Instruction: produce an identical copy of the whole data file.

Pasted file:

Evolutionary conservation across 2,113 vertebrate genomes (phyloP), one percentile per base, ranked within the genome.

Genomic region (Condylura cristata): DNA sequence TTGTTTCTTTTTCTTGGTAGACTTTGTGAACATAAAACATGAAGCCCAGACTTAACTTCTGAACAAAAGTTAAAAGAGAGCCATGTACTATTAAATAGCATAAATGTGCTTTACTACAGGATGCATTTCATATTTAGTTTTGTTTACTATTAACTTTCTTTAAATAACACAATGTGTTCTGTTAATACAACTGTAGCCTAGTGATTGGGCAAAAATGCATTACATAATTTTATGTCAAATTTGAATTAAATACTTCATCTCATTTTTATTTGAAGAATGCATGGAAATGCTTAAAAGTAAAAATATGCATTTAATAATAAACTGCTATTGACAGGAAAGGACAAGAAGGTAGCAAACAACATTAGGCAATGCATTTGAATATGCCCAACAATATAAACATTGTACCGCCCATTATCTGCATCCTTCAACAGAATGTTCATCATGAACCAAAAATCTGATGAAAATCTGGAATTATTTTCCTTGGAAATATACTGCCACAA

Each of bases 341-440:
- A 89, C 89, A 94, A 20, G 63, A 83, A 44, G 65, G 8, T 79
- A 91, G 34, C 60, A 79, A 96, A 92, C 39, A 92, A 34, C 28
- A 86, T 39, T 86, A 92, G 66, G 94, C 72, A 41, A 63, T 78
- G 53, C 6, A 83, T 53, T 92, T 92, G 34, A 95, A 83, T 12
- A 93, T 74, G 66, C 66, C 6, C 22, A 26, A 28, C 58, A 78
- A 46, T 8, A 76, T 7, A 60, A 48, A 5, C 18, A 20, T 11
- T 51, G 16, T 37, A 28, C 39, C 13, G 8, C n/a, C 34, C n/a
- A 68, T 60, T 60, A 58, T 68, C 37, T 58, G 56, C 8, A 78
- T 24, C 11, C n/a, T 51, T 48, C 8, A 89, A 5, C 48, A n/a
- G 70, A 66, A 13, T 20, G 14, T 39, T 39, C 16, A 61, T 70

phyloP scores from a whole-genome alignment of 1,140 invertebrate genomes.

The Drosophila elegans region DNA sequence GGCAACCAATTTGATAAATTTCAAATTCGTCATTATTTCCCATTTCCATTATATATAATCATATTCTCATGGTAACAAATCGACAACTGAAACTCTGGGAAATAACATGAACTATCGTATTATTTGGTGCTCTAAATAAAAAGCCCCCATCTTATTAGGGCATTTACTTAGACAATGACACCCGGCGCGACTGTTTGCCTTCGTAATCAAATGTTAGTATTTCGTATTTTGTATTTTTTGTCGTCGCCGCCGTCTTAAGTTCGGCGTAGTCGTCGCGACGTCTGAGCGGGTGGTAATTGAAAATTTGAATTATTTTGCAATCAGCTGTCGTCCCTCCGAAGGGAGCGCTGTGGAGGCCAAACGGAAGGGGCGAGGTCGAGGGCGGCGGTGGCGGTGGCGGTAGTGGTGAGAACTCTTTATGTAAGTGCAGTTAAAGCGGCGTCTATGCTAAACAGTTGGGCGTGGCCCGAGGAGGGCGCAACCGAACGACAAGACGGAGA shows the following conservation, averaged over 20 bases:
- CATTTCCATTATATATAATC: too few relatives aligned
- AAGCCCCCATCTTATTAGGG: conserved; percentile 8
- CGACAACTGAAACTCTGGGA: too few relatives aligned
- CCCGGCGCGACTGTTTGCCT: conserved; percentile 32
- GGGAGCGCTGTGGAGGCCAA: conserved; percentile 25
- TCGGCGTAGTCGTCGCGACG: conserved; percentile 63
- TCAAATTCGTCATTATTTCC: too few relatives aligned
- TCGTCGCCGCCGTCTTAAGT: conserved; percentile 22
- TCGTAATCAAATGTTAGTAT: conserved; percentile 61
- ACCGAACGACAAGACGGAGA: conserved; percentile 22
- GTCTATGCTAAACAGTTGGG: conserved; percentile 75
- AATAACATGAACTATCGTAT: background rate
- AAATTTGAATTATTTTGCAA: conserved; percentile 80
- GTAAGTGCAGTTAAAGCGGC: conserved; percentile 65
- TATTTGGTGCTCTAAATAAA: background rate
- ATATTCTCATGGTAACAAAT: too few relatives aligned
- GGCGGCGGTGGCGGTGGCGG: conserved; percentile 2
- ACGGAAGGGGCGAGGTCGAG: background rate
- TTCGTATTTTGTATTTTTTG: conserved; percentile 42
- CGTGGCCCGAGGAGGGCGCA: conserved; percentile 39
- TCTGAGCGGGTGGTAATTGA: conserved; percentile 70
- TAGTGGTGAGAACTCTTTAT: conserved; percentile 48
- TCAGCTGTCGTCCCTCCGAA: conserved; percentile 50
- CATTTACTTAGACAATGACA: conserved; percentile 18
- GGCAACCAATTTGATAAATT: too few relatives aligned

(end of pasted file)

Evolutionary conservation across 2,113 vertebrate genomes (phyloP), one percentile per base, ranked within the genome.

Genomic region (Condylura cristata): DNA sequence TTGTTTCTTTTTCTTGGTAGACTTTGTGAACATAAAACATGAAGCCCAGACTTAACTTCTGAACAAAAGTTAAAAGAGAGCCATGTACTATTAAATAGCATAAATGTGCTTTACTACAGGATGCATTTCATATTTAGTTTTGTTTACTATTAACTTTCTTTAAATAACACAATGTGTTCTGTTAATACAACTGTAGCCTAGTGATTGGGCAAAAATGCATTACATAATTTTATGTCAAATTTGAATTAAATACTTCATCTCATTTTTATTTGAAGAATGCATGGAAATGCTTAAAAGTAAAAATATGCATTTAATAATAAACTGCTATTGACAGGAAAGGACAAGAAGGTAGCAAACAACATTAGGCAATGCATTTGAATATGCCCAACAATATAAACATTGTACCGCCCATTATCTGCATCCTTCAACAGAATGTTCATCATGAACCAAAAATCTGATGAAAATCTGGAATTATTTTCCTTGGAAATATACTGCCACAA

Each of bases 341-440:
- A 89, C 89, A 94, A 20, G 63, A 83, A 44, G 65, G 8, T 79
- A 91, G 34, C 60, A 79, A 96, A 92, C 39, A 92, A 34, C 28
- A 86, T 39, T 86, A 92, G 66, G 94, C 72, A 41, A 63, T 78
- G 53, C 6, A 83, T 53, T 92, T 92, G 34, A 95, A 83, T 12
- A 93, T 74, G 66, C 66, C 6, C 22, A 26, A 28, C 58, A 78
- A 46, T 8, A 76, T 7, A 60, A 48, A 5, C 18, A 20, T 11
- T 51, G 16, T 37, A 28, C 39, C 13, G 8, C n/a, C 34, C n/a
- A 68, T 60, T 60, A 58, T 68, C 37, T 58, G 56, C 8, A 78
- T 24, C 11, C n/a, T 51, T 48, C 8, A 89, A 5, C 48, A n/a
- G 70, A 66, A 13, T 20, G 14, T 39, T 39, C 16, A 61, T 70

phyloP scores from a whole-genome alignment of 1,140 invertebrate genomes.

The Drosophila elegans region DNA sequence GGCAACCAATTTGATAAATTTCAAATTCGTCATTATTTCCCATTTCCATTATATATAATCATATTCTCATGGTAACAAATCGACAACTGAAACTCTGGGAAATAACATGAACTATCGTATTATTTGGTGCTCTAAATAAAAAGCCCCCATCTTATTAGGGCATTTACTTAGACAATGACACCCGGCGCGACTGTTTGCCTTCGTAATCAAATGTTAGTATTTCGTATTTTGTATTTTTTGTCGTCGCCGCCGTCTTAAGTTCGGCGTAGTCGTCGCGACGTCTGAGCGGGTGGTAATTGAAAATTTGAATTATTTTGCAATCAGCTGTCGTCCCTCCGAAGGGAGCGCTGTGGAGGCCAAACGGAAGGGGCGAGGTCGAGGGCGGCGGTGGCGGTGGCGGTAGTGGTGAGAACTCTTTATGTAAGTGCAGTTAAAGCGGCGTCTATGCTAAACAGTTGGGCGTGGCCCGAGGAGGGCGCAACCGAACGACAAGACGGAGA shows the following conservation, averaged over 20 bases:
- CATTTCCATTATATATAATC: too few relatives aligned
- AAGCCCCCATCTTATTAGGG: conserved; percentile 8
- CGACAACTGAAACTCTGGGA: too few relatives aligned
- CCCGGCGCGACTGTTTGCCT: conserved; percentile 32
- GGGAGCGCTGTGGAGGCCAA: conserved; percentile 25
- TCGGCGTAGTCGTCGCGACG: conserved; percentile 63
- TCAAATTCGTCATTATTTCC: too few relatives aligned
- TCGTCGCCGCCGTCTTAAGT: conserved; percentile 22
- TCGTAATCAAATGTTAGTAT: conserved; percentile 61
- ACCGAACGACAAGACGGAGA: conserved; percentile 22
- GTCTATGCTAAACAGTTGGG: conserved; percentile 75
- AATAACATGAACTATCGTAT: background rate
- AAATTTGAATTATTTTGCAA: conserved; percentile 80
- GTAAGTGCAGTTAAAGCGGC: conserved; percentile 65
- TATTTGGTGCTCTAAATAAA: background rate
- ATATTCTCATGGTAACAAAT: too few relatives aligned
- GGCGGCGGTGGCGGTGGCGG: conserved; percentile 2
- ACGGAAGGGGCGAGGTCGAG: background rate
- TTCGTATTTTGTATTTTTTG: conserved; percentile 42
- CGTGGCCCGAGGAGGGCGCA: conserved; percentile 39
- TCTGAGCGGGTGGTAATTGA: conserved; percentile 70
- TAGTGGTGAGAACTCTTTAT: conserved; percentile 48
- TCAGCTGTCGTCCCTCCGAA: conserved; percentile 50
- CATTTACTTAGACAATGACA: conserved; percentile 18
- GGCAACCAATTTGATAAATT: too few relatives aligned